This is a great start, but we will need a lot more processing facilities in order to handle the volume that our farmers can produce.
Chris Christiaens, Project Specialist for the Montana Farmers’ Union, is a former state senator who first introduced hemp legislation back in 2001 and still continues to advocate on behalf of farmers and the hemp industry. In a recent hearing with the Senate’s Taxation Committee, Christiaens noted there are a lot of potential processors ready to invest in Montana. He spoke of three companies looking to open facilities in Great Falls. He mentioned a buyer in California is interested in buying all the hemp fiber that the state can produce and process.
“It’s time now, since we have been raising very successfully industrial hemp for the last two years,” said Christiaens, “that we bring processors into Montana to be able to give our producers an opportunity to sell their crop at the highest rates.”
“It’s an exciting time for farmers and ranchers,” he continued. “They’re ready to sell.”
Senator Tom Jacobson proposes legislation to encourage the hemp industry
Like Christiaens, Senator Tom Jacobson of Great Falls supports the hemp industry. Jacobson, along with over 125 current and potential growers, attended a Montana Farmers’ Union meeting in Great Falls in December, 2018. After the meeting, Jacobson said he had “a huge awakening” concerning hemp’s potential for both producers and processors. As a result, Jacobson decided to sponsor three bills during the current Montana legislative session that would directly impact the industry.
“There’s a lot of potential for economic opportunities for Montana farmers and Montana communities,” Jacobson said in an interview with Prairie Populist. “We need to keep the ball going.”
One of Jacobson’s bills deregulates the industry, cuts unnecessary, clunky rules — such as background checks for growers — put in place when the feds considered hemp to be more dangerous than cocaine. His other bill gives the Department of Agriculture the power to set up a statewide hemp program. Such a bill will help producers better market, brand, transport and legitimize their products.
“We feel a statewide run program is a further step in remaining competitive,” said Liv Stavick of the Montana Farm Bureau during the bill’s hearing with the Senate Ag Committee.
Makenna Sellers of the Northern Plains Resource Council also supports Jacobson’s bill on the statewide hemp program. “We think that hemp will give farmers one more potentially profitable area to explore and diversify their operations, adding resilience to farms in our state and adding to their bottom line,” she said. “When Montana’s ag producers do better, our rural communities and our state as a whole does better.”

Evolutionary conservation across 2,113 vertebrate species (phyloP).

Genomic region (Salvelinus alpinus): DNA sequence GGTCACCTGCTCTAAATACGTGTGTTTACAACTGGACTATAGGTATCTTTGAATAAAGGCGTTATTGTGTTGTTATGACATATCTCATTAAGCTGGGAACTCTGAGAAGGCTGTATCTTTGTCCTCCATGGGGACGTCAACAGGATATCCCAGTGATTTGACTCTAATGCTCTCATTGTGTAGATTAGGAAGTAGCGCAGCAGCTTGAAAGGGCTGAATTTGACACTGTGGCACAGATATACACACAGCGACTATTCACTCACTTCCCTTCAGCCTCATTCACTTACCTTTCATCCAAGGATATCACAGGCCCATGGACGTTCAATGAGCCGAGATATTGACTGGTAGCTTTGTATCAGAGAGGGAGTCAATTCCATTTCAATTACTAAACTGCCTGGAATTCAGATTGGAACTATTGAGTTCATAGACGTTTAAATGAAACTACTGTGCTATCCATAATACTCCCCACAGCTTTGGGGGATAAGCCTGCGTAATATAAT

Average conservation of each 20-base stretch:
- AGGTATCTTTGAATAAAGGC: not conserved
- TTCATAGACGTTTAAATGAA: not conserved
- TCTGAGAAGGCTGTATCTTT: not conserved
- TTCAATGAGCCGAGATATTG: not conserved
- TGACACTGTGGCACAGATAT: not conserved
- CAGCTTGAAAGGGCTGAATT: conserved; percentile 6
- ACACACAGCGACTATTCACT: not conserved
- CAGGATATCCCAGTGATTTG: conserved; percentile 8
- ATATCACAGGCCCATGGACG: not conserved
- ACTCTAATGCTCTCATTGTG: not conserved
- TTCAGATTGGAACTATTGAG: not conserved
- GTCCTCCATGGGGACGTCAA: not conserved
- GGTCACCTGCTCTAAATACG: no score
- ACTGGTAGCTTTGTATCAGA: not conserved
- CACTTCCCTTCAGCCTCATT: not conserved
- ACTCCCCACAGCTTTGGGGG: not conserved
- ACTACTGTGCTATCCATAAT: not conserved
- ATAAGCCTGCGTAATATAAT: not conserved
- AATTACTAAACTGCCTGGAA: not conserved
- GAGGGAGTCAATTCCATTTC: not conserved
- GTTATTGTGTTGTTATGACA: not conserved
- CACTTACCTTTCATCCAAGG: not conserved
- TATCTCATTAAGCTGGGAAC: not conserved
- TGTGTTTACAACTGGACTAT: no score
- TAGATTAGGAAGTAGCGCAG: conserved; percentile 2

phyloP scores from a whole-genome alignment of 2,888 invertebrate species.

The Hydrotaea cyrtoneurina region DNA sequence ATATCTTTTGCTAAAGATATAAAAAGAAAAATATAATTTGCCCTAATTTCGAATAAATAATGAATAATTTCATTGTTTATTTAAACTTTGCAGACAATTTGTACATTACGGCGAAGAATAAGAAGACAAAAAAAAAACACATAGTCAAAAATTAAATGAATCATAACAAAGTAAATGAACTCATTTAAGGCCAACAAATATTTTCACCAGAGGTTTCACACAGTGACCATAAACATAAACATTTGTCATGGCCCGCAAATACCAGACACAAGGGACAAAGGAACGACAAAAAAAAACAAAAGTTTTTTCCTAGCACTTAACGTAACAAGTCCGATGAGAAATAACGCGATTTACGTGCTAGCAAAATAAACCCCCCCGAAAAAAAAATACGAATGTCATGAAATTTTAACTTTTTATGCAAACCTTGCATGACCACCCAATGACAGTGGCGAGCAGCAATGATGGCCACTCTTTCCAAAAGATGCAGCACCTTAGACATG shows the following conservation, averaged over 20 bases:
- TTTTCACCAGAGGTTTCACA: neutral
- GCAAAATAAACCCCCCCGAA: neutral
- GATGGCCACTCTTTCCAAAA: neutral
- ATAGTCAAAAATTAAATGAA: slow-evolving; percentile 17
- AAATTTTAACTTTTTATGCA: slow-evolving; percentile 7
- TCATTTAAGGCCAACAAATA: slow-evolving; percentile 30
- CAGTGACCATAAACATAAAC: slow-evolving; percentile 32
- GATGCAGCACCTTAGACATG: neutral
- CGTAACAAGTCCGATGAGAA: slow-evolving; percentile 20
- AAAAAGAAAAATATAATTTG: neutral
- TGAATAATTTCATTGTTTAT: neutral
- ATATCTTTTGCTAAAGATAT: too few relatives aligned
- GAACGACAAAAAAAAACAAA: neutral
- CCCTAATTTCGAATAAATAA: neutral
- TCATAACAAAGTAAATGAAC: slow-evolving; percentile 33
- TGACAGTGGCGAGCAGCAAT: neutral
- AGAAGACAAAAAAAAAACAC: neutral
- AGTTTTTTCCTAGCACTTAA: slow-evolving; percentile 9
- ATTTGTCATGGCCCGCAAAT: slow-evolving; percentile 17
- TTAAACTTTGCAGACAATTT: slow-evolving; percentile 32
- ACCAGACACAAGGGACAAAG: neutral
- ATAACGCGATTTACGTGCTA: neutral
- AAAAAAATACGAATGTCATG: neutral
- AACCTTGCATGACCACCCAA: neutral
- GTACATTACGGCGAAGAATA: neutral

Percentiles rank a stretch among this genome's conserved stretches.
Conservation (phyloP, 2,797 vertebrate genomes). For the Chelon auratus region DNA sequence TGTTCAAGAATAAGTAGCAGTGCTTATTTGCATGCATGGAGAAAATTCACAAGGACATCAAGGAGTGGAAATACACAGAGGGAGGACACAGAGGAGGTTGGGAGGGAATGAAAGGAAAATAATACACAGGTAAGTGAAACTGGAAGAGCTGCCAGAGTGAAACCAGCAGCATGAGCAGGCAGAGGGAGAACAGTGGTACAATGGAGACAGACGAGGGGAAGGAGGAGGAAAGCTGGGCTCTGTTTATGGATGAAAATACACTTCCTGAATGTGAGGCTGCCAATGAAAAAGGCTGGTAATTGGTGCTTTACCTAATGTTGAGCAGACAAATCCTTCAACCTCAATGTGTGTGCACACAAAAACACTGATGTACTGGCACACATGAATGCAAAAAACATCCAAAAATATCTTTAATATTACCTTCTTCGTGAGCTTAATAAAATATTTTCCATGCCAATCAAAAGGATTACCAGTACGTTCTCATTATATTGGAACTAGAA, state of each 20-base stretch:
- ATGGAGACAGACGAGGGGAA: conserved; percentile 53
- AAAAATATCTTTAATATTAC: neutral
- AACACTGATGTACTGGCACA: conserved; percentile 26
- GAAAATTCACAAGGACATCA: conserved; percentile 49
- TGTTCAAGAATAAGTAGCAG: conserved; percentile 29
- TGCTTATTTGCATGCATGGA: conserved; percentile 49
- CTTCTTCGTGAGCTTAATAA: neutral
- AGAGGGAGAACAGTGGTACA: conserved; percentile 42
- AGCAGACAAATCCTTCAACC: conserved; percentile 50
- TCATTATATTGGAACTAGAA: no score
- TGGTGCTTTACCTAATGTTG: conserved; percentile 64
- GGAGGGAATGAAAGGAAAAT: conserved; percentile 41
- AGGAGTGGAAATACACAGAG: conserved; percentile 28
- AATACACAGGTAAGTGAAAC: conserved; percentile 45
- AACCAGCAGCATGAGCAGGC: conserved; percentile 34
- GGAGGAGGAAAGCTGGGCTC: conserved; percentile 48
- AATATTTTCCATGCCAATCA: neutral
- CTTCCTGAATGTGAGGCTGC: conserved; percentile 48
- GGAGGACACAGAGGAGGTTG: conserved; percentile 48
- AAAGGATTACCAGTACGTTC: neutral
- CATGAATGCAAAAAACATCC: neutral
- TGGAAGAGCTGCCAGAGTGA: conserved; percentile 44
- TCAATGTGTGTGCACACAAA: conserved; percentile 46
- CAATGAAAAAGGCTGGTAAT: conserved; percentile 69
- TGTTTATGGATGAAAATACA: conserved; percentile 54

The Department of Agriculture, Montana Farmers Union, and a handful of producers and processors also testified at the committee hearing in support of Jacobson’s bills.
Jacobson’s third bill, and perhaps the most consequential for processors, would exempt hemp processing equipment from taxation.
“This bill basically adds hemp processing facility to a bill that we passed last session that provided property tax exemption to agricultural processing facilities such as canola, malted barley and industrial dairy.” Jacobson said during the hearing of the Senate Taxation Committee. If hemp had been deregulated at the time, Jacobson added, the 2017 Legislature probably would’ve included it in the original bill.
Hemp processing equipment is incredibly expensive, primarily because it’s such a new industry. Producers also need a variety of regional processing options because each hemp product and hemp variety can require different processing equipment. For Jacobson, as well as the producers and processors who support his bill, his proposed tax exemption would motivate investors to buy into Montana’s hemp industry.
However, Jacobson admits his proposal is “a meager incentive compared to what other states are doing.” Some states offer grants and financial incentives to attract processing plants to their area. For example, Kentucky, which only grew 18,000 acres of hemp last year, has a dozen processors in place. But this is a feasible step that the state can easily do without touching its bottom line; Montana won’t lose any existing tax revenue with this bill because the industry is so new that the state hasn’t benefited from it yet.
“[Montana] will continue to grow and this is one of those moments where we’re either going to be on the front end of this or we’re going to be lagging behind,” said Jacobson. “And hopefully, this bill will help us get on the front end because as we produce more and more hemp across the state, what we’re going to need is a market for that hemp.”
He added that Montana will need a way to process the hemp, too.
Jacobson envisions a future where there are a variety of hemp processing plants across the state. There are larger ones that process fibers, seeds and hurd in the drylands of Eastern Montana, and small boutique facilities that process the medicinal elements in the wetter parts of the state.
“You’re going to see a little bit of everything,” Jacobson told Prairie Populist. It will bring “more jobs and more economic opportunity.”